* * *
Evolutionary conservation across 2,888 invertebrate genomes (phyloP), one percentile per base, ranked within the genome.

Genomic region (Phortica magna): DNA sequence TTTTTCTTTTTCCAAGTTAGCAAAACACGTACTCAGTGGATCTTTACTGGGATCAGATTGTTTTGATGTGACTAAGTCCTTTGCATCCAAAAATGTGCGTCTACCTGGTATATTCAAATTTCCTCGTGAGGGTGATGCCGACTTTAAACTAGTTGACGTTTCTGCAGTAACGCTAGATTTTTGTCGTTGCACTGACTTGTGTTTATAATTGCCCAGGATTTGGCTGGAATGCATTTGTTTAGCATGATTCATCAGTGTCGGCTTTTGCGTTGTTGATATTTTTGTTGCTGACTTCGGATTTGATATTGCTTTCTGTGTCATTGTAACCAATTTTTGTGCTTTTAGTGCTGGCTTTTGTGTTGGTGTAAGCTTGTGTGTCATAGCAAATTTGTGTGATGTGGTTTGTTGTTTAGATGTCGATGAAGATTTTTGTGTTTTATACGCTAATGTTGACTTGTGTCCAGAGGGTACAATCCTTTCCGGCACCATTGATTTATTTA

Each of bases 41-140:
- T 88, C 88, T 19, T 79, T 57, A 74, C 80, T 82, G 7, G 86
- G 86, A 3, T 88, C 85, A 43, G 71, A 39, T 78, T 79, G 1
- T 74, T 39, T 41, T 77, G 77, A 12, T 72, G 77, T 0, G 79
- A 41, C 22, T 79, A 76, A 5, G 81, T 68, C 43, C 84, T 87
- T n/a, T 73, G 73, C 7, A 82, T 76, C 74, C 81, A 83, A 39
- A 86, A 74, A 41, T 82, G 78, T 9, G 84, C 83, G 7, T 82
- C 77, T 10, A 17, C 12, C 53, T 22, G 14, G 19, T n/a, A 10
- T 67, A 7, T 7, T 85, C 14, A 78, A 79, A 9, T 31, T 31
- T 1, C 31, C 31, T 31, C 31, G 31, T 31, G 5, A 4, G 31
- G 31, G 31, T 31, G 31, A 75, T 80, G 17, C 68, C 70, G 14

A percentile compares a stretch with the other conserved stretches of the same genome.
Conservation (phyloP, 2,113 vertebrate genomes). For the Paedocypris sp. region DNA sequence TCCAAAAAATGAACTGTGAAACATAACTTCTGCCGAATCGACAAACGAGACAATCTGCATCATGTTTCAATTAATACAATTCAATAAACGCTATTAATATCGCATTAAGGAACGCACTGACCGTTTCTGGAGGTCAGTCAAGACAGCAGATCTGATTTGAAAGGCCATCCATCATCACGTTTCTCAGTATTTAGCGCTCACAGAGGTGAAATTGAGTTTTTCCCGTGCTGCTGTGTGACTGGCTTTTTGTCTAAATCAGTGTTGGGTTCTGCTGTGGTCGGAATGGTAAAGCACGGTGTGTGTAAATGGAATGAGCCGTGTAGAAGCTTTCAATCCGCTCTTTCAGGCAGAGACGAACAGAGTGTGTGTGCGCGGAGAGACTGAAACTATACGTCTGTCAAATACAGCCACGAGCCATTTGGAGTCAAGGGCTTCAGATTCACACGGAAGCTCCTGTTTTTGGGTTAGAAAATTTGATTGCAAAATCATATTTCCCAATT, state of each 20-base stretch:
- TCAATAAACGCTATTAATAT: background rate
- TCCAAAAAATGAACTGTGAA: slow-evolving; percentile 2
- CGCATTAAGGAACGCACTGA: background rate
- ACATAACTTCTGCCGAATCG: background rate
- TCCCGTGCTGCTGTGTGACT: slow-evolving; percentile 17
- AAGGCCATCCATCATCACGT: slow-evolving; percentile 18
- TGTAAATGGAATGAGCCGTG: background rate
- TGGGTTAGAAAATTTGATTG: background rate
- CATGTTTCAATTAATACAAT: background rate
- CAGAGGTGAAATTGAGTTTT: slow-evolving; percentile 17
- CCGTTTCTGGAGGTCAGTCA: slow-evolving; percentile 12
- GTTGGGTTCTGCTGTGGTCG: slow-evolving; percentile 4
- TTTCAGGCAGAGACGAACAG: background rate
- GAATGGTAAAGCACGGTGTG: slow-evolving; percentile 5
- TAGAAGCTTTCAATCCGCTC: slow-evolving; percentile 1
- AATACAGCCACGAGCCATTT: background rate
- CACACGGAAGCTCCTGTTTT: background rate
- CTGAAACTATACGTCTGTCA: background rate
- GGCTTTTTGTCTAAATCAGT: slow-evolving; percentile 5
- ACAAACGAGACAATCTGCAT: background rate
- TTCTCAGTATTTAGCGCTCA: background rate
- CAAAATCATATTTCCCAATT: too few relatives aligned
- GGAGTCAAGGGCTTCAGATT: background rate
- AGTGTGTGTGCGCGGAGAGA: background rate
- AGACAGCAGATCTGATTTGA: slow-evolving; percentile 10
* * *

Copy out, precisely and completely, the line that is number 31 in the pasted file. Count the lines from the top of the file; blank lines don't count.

- AATACAGCCACGAGCCATTT: background rate